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Jewish Groups Have Mixed Reaction to G-7 Statement on the Middle East

July 9, 1993
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A statement calling for an end of the Arab boycott of Israel, issued Thursday in Tokyo by the Group of Seven leading industrial countries, is being publicly hailed by Jewish groups.

Privately, however, officials with Jewish organizations complain that the United States was not able to live up to assurances about the scope and specificity of the declaration.

Eliminating the Arab boycott of Israel, and of companies that do business with the Jewish state, has become an increasing priority of Jewish organizations in recent months. The policy statement from this week’s summit of the G-7 nations had been the target of particular attention.

The summit’s political declaration, titled “Striving for a More Secure and Humane World,” addresses issues ranging from human rights and terrorism to the ethnic conflict in the former Yugoslav republic of Bosnia-Herzegovina.

Regarding the Middle East, the statement says the G-7 nations “fully support the efforts to achieve a comprehensive, lasting peace settlement in the Middle East and call on Israel and the Arab states to take further steps for confidence-building.”

The statement continues: “We reiterate that the Arab boycott should end. We call on Israel to respect its obligations with regard to the occupied territories. We support the effort of reconstruction in Lebanon.”


Regarding the call to end the Arab boycott, the Conference of Presidents of Major American Jewish Organizations issued a statement praising it as “an important and positive step that, when implemented, will contribute to international free trade and foster Middle East peace.”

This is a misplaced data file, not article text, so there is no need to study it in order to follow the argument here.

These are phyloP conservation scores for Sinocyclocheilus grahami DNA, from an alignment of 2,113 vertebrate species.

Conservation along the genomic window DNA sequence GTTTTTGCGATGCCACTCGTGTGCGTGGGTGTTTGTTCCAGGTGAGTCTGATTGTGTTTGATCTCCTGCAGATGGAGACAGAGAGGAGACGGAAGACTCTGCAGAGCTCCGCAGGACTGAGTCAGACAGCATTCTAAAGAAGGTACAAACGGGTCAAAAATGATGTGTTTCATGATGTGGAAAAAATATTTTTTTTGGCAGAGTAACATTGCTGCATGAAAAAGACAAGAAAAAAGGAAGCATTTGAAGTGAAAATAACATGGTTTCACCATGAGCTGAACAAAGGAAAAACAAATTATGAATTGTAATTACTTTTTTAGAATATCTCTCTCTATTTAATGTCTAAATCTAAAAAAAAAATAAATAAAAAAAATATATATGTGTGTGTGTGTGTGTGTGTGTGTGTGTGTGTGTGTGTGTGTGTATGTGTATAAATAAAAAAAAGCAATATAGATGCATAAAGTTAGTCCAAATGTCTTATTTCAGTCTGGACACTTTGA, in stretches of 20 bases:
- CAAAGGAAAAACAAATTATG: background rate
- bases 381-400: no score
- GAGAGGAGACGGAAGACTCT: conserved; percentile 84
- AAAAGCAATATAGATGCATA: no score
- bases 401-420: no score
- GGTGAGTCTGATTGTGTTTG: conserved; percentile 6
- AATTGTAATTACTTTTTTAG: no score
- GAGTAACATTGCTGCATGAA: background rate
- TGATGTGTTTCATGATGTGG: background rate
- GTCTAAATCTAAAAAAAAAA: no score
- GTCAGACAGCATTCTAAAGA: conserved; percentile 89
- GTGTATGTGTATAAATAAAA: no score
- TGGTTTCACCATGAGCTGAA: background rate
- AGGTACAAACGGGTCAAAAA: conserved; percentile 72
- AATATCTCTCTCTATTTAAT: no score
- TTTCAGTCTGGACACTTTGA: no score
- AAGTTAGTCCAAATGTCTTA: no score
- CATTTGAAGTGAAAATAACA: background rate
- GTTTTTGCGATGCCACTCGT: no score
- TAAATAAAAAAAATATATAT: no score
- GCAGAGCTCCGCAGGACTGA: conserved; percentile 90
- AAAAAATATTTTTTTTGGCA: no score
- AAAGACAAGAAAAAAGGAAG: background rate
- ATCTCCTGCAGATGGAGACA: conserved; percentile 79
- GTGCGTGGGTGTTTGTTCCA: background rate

But officials with Jewish organizations expressed dismay over two elements of the statement: the juxtaposition of the boycott issue with a reference to Israel’s behavior in the territories, and the denunciation of the boycott in general, rather than specifically the secondary boycott.

It is the secondary boycott, which affects foreign companies that do business with Israel, that is seen as most damaging to Israel’s prospects for foreign investment, and as illegal. By contrast, the primary boycott of Israel by Arab states is seen under international law as a political issue, akin to the boycott of Cuban goods by the United States.

“By giving us too much, they gave us too little,” said an official with one Jewish organization. “The call for the end of the boycott is not a practical objective. The secondary boycott is something they can do something about.”

Jewish groups also expressed displeasure with the fact that the statement mentions Israeli conduct in the territories without any reference to Palestinian acts of violence.

“We believe this one-sided declaration, with its implied criticism of Israeli behavior, is counterproductive,” the National Jewish Community Relations Advisory Council said in a statement.

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